The new funding would help the company address the demand for its highly differentiated products and procedural solutions using MoRe superalloy


MiRus raises $65m in a funding round. (Credit: Capri23auto from Pixabay.)

US-based MiRus has closed a $65m funding round to advance its spine and extremity portfolios and develop structural heart disease solutions using its Rhenium-based alloys (MoRe).

The funding round was led by Mammoth Scientific and multi-generational family offices that have supported the company from its formation.

Based in Marietta, Georgia, MiRus is engaged in developing and commercialising novel biomaterials, implants and procedural solutions for the treatment of spine, orthopaedic and structural heart disease.

The company said it has global patent coverage for all of its medical implants made from Rhenium-based superalloys.

MoRe alloys are said to have superior mechanical strength, fatigue resistance and better biological performance compared to traditional titanium, cobalt and nickel-based alloys used in medical implants.

Mammoth Scientific CEO Tommy Martin said: “We are excited to partner with the blue-chip team at MiRus and see the application of its disruptive technology platform across medical implants.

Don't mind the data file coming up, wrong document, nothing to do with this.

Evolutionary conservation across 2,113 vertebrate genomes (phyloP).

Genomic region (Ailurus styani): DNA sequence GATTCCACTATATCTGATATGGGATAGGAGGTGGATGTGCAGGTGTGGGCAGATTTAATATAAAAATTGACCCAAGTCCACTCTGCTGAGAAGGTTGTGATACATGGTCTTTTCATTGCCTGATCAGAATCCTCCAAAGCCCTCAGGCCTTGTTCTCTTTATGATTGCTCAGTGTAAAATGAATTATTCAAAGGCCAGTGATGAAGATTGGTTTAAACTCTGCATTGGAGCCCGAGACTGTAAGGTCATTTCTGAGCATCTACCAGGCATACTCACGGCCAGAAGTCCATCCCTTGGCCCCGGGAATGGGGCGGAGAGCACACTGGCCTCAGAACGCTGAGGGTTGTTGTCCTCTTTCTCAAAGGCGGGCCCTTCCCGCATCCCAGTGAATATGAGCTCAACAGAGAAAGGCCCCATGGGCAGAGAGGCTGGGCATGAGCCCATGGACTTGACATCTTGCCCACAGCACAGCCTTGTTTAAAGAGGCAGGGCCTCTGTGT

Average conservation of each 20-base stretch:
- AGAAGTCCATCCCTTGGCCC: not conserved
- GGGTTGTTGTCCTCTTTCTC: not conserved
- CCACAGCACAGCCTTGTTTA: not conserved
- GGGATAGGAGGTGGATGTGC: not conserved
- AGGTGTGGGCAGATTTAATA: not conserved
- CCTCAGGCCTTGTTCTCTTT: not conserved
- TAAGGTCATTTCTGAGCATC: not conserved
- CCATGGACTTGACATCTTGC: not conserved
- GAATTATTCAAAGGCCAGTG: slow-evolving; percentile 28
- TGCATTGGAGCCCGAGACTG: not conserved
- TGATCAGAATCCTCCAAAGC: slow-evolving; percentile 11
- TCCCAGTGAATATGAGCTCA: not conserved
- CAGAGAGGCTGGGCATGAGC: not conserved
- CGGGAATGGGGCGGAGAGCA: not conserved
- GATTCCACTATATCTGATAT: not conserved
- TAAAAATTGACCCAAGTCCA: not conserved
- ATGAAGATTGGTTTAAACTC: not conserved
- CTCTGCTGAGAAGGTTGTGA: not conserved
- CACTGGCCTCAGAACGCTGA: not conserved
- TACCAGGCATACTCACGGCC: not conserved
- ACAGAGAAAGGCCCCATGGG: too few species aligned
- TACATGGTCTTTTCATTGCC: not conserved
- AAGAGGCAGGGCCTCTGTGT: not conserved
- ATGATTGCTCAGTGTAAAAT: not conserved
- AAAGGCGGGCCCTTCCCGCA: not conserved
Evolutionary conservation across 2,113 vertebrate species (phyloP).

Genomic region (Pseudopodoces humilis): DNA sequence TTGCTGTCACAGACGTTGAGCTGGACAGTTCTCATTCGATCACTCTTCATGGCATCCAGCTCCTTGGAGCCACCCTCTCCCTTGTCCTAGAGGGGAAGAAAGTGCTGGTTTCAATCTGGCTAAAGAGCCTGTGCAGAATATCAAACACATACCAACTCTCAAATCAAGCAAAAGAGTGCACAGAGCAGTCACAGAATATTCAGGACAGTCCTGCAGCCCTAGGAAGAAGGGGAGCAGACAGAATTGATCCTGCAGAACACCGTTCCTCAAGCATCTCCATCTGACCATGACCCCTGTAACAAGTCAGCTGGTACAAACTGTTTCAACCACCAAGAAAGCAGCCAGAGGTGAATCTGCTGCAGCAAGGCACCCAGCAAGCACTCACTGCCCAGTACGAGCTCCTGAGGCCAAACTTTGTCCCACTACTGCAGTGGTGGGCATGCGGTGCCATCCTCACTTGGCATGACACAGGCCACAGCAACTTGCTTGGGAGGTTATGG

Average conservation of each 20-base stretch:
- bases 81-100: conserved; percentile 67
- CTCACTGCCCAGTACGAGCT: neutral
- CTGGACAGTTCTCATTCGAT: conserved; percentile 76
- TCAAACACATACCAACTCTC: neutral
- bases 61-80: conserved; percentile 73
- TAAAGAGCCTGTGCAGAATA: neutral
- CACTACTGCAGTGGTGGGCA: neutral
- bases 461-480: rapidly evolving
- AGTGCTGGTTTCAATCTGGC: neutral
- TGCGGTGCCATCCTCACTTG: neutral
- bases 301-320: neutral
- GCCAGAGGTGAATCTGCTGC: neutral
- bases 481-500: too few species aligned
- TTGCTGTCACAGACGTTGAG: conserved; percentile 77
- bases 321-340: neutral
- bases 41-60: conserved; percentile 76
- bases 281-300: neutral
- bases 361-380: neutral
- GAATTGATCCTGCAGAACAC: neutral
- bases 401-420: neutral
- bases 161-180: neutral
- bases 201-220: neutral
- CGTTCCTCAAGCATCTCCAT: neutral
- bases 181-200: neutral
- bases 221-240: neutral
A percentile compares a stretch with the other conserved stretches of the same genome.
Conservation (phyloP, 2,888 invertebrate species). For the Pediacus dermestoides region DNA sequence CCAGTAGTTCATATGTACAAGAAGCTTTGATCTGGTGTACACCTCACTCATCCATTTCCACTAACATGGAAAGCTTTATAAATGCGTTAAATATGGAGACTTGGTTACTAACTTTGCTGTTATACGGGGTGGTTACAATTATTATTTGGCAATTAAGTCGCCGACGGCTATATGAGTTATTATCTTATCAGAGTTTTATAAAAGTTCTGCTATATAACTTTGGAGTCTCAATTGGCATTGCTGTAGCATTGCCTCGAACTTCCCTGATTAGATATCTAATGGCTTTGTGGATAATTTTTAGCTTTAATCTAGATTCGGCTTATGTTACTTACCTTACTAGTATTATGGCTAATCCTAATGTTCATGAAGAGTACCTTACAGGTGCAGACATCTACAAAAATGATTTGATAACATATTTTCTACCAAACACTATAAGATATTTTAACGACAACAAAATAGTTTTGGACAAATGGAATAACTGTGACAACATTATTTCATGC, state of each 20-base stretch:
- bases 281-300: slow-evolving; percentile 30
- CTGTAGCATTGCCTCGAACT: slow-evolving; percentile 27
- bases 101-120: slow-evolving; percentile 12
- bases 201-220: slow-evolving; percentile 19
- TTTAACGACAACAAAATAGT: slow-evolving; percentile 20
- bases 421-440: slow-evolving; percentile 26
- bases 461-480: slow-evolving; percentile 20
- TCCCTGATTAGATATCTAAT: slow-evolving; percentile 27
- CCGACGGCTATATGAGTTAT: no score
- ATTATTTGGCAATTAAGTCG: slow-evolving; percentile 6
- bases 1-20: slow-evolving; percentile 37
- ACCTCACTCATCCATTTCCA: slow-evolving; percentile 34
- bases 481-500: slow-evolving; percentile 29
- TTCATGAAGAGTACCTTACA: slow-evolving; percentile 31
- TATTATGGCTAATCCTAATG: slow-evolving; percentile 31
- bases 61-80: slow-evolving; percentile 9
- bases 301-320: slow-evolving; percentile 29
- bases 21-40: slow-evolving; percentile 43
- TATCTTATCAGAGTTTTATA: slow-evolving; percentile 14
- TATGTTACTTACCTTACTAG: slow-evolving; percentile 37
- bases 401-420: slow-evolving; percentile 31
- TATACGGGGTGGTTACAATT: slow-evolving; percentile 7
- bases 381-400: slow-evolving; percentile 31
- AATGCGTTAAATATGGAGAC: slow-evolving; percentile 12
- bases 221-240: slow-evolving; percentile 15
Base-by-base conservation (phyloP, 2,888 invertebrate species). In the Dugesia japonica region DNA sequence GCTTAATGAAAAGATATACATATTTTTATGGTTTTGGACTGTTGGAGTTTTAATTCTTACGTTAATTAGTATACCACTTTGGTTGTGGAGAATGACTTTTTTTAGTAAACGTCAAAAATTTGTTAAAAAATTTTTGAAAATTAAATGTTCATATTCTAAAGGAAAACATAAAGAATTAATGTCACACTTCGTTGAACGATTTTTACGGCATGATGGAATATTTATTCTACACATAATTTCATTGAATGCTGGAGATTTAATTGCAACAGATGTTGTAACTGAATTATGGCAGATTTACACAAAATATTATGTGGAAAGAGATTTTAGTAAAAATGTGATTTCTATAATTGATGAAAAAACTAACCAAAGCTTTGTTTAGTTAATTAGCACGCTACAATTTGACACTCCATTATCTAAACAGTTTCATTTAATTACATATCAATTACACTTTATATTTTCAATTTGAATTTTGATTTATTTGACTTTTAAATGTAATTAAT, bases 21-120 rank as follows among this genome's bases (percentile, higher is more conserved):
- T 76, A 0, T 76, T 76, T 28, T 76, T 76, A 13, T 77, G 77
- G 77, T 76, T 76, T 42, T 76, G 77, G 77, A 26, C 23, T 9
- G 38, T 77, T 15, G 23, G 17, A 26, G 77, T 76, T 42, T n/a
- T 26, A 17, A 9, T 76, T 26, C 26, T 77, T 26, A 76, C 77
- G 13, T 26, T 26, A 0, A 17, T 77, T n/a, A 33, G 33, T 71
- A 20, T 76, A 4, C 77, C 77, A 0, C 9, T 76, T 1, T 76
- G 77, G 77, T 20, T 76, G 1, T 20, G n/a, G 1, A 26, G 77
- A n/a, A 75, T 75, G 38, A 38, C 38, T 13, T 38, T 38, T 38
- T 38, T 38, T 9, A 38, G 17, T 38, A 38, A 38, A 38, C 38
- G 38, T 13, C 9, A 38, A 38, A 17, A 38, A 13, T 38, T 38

“MiRus has already revolutionised spine surgery and has a remarkable pipeline for groundbreaking products in complex extremity surgery and TAVR (transcatheter aortic valve replacement).”

MiRus has secured the first FDA approval for its MoRe-based spine implant in 2019.

The company said that the new funding would help address the demand for its highly differentiated products and procedural solutions using MoRe superalloy.

Also, the investment will help support the company’s planned expansion into other important areas, including structural heart disease.

MiRus said that its implant technology is making complex spine surgeries less invasive and more durable, and its spine implants are distributed across hospitals and surgery centres.

Furthermore, the company offers MoRe Promise, where it will pay for the cost of all revision implants if the MoRe rod fails to lead to revision surgery.

MiRus chief commercial officer Mahesh Krishnan said: “We are also thrilled to be launching GALILEO RPM (Remote Physiologic Monitoring), the only spine surgery focused outcomes and analytics platform.

“We are rapidly expanding our national sales and distribution network with multiple contracts with GPO, IDN, IHN and regional health networks around the country.”